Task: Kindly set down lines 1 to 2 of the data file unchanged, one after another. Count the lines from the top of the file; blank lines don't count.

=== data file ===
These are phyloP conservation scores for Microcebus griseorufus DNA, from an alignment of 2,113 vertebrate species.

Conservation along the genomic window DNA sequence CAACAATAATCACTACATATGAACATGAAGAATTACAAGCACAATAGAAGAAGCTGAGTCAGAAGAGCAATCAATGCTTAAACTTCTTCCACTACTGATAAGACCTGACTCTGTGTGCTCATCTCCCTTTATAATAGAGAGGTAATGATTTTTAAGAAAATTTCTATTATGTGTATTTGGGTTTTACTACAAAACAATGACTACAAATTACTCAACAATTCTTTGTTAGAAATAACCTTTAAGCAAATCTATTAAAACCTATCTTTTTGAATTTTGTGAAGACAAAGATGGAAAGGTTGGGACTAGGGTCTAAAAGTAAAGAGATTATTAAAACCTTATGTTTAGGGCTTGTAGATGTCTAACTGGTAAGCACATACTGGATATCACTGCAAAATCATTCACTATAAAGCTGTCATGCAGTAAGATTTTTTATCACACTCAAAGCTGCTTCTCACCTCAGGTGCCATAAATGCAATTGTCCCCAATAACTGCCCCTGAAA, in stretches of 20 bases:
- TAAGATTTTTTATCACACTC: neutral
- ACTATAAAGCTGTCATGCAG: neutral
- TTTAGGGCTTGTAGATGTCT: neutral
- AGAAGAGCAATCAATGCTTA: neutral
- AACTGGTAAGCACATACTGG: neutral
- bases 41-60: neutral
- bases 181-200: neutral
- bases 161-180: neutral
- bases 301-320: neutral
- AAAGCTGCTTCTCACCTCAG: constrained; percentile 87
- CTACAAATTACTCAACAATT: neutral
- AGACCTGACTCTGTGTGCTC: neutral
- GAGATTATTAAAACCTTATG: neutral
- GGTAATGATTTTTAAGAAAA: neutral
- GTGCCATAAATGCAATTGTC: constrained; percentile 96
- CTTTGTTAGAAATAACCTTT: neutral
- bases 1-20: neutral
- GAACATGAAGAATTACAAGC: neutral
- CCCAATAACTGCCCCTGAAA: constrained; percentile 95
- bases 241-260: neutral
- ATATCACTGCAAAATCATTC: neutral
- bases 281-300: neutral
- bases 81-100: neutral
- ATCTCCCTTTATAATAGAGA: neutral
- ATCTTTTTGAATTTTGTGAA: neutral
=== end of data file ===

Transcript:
These are phyloP conservation scores for Microcebus griseorufus DNA, from an alignment of 2,113 vertebrate species.

Conservation along the genomic window DNA sequence CAACAATAATCACTACATATGAACATGAAGAATTACAAGCACAATAGAAGAAGCTGAGTCAGAAGAGCAATCAATGCTTAAACTTCTTCCACTACTGATAAGACCTGACTCTGTGTGCTCATCTCCCTTTATAATAGAGAGGTAATGATTTTTAAGAAAATTTCTATTATGTGTATTTGGGTTTTACTACAAAACAATGACTACAAATTACTCAACAATTCTTTGTTAGAAATAACCTTTAAGCAAATCTATTAAAACCTATCTTTTTGAATTTTGTGAAGACAAAGATGGAAAGGTTGGGACTAGGGTCTAAAAGTAAAGAGATTATTAAAACCTTATGTTTAGGGCTTGTAGATGTCTAACTGGTAAGCACATACTGGATATCACTGCAAAATCATTCACTATAAAGCTGTCATGCAGTAAGATTTTTTATCACACTCAAAGCTGCTTCTCACCTCAGGTGCCATAAATGCAATTGTCCCCAATAACTGCCCCTGAAA, in stretches of 20 bases: